NSW Rural Fire Service warns of a difficult bushfire season this summer with a predicated dry spell

Sutherland Shire residents are being urged to act now to prepare for a potentially problematic bushfire season.

Warmer than usual weather – with July being one of the driest and warmest on record, coupled with a lack of decent rain has the NSW Rural Fire Service (RFS) on edge.

Today’s temperature is expected to reach 23 degrees – and tomorrow, even warmer, with a predicated 25 degrees. 

Sutherland Shire RFS district manager Superintendent Andrew Pinfold says the dry outlook for spring has forced authorities to bring the bushfire danger period forward by one month.

“We’re looking at a potentially difficult fire season,” Superintendent Pinfold said.

“We are experiencing conditions which we don’t typically see this time of year. 

“While the total amount of rain for July was 11.8 mm, the average is 55 mm, so we’re experiencing very dry conditions.

“We are bringing forward the bushfire danger period to commence September 1, which normally comes into effect on October 1.”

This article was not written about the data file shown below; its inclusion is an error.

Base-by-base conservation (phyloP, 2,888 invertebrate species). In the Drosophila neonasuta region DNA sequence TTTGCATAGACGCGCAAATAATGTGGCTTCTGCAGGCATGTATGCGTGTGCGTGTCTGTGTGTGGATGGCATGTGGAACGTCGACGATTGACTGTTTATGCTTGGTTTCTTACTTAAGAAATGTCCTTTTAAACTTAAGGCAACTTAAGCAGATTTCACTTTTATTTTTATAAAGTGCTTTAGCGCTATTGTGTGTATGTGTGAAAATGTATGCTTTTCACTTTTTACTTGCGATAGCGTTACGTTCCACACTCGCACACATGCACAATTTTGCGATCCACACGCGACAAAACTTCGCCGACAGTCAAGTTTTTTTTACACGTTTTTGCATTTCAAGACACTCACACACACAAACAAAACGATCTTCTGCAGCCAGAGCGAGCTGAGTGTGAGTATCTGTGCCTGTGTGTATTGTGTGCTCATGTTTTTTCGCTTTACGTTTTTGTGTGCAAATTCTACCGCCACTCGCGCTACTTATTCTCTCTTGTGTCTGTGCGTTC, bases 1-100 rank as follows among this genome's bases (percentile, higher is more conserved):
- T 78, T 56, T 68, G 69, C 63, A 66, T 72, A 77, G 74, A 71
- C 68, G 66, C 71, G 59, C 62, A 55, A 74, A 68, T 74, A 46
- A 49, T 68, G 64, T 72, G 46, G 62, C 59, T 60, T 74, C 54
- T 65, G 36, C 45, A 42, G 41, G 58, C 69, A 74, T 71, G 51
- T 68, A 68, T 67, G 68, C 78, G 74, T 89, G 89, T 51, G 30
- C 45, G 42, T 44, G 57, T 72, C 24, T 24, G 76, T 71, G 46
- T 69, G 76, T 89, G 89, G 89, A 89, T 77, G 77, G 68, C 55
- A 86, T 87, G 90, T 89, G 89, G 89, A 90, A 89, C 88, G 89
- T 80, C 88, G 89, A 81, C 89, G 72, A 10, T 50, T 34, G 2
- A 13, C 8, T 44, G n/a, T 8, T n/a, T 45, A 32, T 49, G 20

He says warmer than average conditions have the potential to create problems.

“We had a very dry first half of the year, and that’s been evident in the fire activity we saw at Menai in April with 3600 hectares burnt and most recently at Holsworthy, with 4500 hectares, which was quite a significant sized fire,” Superintendent Pinfold said.

“There’s also been a small increase in small bush and grass fires.

“We’re seeing the impact on our gardens, our colleagues out west and our farmers doing it tough. We are staring at a potential natural disaster out there – something we haven’t seen in up to 40 years.”

But he says firefighters are ready for what could come.

“We are as prepared as can be,” Superintendent Pinfold said.

“We have adequate resourcing and our personnel including Fire & Rescue NSW, NSW RFS and National Parks are well-trained. One of our brigade members from Bundeena recently fly over to the US in a senior management role to help with the fires there.

“We are also fortunate enough to have the support of local and state governments, and we have additional assets like our aircraft, helicopters, and new firefighting appliances at Engadine and Grays Point.

He says it is not too early to begin protecting homes.

“Now is the time for residents to review their bushfire survival plan or if they don’t have one, develop one,” he said.

“It’s the ideal time to start preparing by ensuring property gutters are clean, there’s no long grass or wood piles stacked up.

“We also recommend downloading the firesnearme app to keep updated.”